Flat White

Labor: the party of the workers – or the woke?

20 August 2020

2:16 PM

20 August 2020

2:16 PM

Labor might need to split into two separate parties if it is to represent workers as well as inner-city poodle pulling latte sippers, according to veteran parliamentarian Joel Fitzgibbon.

Admittedly, Fitzgibbon didn’t quite put it like that.

But he was clear that Labor would struggle to represent both workers and the privileged, tertiary educated, public sector employed elites who sneer at them while riding on their backs.

Okay, the shadow minister for agriculture and resources didn’t exactly frame it in those terms.

But he was alluding to how difficult it was for Labor to win the hearts of workers while spending all their time smooching the migrant, green and welfare vote.

What I think he meant to say was that his party was having a hard time appealing to both workers and to wokesters.

Here’s what Fitzgibbon actually said: “I just don’t know how we reconcile the difficulty of being all things to people in Melbourne, and another thing to a group of people living in central Queensland.


He told the Blenheim Partners podcast: “I am very fearful about how the Labor Party will manage … (to) juggle these two electoral bases and I do fear that, it won’t be in my time, but the party might end up splitting.”

The ­national Right faction convenor of the Party sounds like he fears that Labor has become so progressive they have left their constituents behind. And one can’t help but think he is right.

Moreover, it is increasingly clear that there is no pathway onto the treasury benches from the woke left of politics. The failure of the Greens to grow their brand makes this abundantly clear.

The working class — most of whom prefer continuity over rapid change, patriotism over national self-loathing, the nuclear family over an LBGTIQ+ alphabet soup and local attachments over contrived diversity –- could not be blamed for feeling as if the Labor Party is more likely to preach at them than to represent them.

It is now clear that working class Australians sit at the bottom of the identity politics hierarchy. The constituency the Labor Party was founded on is these days derided as ignorant, racist and patriarchal by the very people trusted to represent their interests. Oil and water.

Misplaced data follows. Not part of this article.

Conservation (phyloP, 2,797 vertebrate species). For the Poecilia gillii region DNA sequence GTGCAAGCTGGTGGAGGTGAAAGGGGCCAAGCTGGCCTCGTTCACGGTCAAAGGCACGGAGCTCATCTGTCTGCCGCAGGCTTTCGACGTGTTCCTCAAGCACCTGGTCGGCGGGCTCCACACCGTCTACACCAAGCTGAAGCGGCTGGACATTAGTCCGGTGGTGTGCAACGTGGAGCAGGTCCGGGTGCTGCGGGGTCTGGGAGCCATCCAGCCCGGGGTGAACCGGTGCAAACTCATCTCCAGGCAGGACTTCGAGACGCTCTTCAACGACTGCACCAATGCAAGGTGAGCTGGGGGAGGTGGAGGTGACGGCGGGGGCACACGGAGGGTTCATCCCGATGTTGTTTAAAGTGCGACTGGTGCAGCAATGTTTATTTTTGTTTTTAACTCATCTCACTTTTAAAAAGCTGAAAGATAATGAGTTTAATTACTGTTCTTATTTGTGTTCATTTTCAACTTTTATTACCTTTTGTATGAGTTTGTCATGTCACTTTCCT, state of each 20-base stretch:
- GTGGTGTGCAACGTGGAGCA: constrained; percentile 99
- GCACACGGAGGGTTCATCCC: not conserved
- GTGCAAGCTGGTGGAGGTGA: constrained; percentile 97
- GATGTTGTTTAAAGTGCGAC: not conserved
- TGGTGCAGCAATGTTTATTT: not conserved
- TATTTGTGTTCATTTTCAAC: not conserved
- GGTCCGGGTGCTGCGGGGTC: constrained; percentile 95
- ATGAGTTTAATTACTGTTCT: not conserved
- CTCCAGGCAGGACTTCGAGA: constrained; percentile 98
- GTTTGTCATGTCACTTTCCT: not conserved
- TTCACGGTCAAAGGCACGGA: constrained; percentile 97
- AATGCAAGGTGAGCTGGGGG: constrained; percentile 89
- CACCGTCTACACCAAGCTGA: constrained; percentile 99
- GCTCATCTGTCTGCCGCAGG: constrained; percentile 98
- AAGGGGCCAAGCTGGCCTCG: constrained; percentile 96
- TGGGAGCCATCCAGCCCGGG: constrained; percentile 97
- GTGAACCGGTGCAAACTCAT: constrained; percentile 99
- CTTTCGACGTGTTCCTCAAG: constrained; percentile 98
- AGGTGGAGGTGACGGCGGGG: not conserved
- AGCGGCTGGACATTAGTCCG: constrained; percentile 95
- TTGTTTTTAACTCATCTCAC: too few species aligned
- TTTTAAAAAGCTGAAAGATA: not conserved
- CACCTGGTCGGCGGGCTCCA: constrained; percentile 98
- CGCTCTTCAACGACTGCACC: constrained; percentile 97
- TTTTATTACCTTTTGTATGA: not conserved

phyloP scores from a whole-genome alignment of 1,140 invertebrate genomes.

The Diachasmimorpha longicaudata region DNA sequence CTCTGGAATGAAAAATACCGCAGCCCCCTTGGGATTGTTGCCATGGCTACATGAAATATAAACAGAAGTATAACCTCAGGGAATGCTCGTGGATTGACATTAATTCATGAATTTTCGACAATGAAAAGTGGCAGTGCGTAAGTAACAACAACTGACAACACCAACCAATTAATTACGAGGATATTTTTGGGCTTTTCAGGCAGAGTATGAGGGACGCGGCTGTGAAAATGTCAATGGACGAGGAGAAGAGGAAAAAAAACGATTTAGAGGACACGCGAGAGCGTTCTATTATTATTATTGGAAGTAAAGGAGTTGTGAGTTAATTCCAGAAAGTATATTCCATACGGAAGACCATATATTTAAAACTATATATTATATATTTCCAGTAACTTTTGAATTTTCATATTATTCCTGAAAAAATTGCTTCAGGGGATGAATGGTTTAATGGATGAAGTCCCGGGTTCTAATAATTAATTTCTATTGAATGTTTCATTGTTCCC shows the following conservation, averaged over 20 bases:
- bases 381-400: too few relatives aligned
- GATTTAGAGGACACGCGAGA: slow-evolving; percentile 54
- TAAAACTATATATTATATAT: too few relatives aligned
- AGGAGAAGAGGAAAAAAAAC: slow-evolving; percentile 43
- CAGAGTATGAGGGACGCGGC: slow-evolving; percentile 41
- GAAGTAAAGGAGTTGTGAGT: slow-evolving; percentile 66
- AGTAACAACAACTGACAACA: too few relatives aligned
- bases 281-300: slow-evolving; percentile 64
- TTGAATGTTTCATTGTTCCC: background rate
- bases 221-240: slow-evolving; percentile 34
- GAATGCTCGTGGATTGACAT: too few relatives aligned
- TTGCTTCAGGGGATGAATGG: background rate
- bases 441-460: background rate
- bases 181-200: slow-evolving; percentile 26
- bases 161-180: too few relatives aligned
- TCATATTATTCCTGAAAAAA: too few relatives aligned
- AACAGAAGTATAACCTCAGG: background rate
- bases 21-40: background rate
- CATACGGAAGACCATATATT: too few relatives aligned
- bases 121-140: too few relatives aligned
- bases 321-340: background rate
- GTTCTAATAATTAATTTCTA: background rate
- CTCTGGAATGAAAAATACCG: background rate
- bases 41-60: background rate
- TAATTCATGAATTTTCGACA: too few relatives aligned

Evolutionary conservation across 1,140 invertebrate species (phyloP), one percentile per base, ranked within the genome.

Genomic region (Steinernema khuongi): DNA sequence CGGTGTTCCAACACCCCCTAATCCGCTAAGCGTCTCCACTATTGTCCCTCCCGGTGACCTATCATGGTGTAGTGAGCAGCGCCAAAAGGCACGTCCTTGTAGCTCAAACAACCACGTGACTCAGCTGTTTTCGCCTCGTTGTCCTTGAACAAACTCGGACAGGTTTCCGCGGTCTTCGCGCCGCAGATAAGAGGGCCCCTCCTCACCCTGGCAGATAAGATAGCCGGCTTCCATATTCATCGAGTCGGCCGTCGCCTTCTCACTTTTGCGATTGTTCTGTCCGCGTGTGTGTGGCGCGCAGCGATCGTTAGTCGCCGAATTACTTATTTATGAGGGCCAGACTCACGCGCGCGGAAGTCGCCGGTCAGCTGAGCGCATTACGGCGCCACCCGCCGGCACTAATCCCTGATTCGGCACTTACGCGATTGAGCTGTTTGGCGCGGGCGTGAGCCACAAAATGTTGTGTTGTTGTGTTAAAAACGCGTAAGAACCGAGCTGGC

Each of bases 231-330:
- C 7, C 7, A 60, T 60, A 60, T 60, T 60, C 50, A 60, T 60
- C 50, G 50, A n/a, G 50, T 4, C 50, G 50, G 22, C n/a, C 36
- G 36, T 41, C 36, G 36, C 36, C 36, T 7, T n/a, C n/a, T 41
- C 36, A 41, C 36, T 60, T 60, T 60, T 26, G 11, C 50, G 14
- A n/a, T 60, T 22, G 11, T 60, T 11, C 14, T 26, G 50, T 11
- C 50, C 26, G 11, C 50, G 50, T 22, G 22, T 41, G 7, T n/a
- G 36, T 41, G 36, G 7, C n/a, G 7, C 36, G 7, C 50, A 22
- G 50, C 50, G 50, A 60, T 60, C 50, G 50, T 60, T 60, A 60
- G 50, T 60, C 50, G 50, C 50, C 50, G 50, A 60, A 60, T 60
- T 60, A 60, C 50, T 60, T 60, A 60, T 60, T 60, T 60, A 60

Fitzgibbon’s warning comes as opposition Treasury spokesman Jim Chalmers prepares to visit the Queensland town of Warwick where he will reportedly argue that climate change “isn’t some inner-city preoccupation”.

No doubt the people of Warwick will be excited to hear that it’s a United Nations preoccupation as well. But I digress.

It will be interesting to see how Labor’s plan to win back regional Queensland with a speech from someone with a PhD on the prime ministership of Paul Keating, representing a city electorate, and with a working life spent entirely in politics actually goes.

If Chalmers can convince workers that it is possible to leave their mining jobs for a career in renewables without being worse off — all while saving the planet — he might then explain that Father Christmas is real. And the Tooth Fairy.

But back to Fitzgibbon. What is hilarious about dividing the ALP so as to offer voters a choice between Labor and Labour is that the ALP already has a branch that panders to progressives — the Greens.

The Greens will never preference the Liberal Party so why Labor continues to push left in a bid to out-Green the Greens while alienating their traditional base makes no sense. But then, leftism never did make any sense.

Fitzgibbon’s observation that workers and wokesters are mutually exclusive predictably led to many on Twitter insisting that he was unfit to remain in the Labor Party — not for promoting fossil fuels but for espousing too much common sense.

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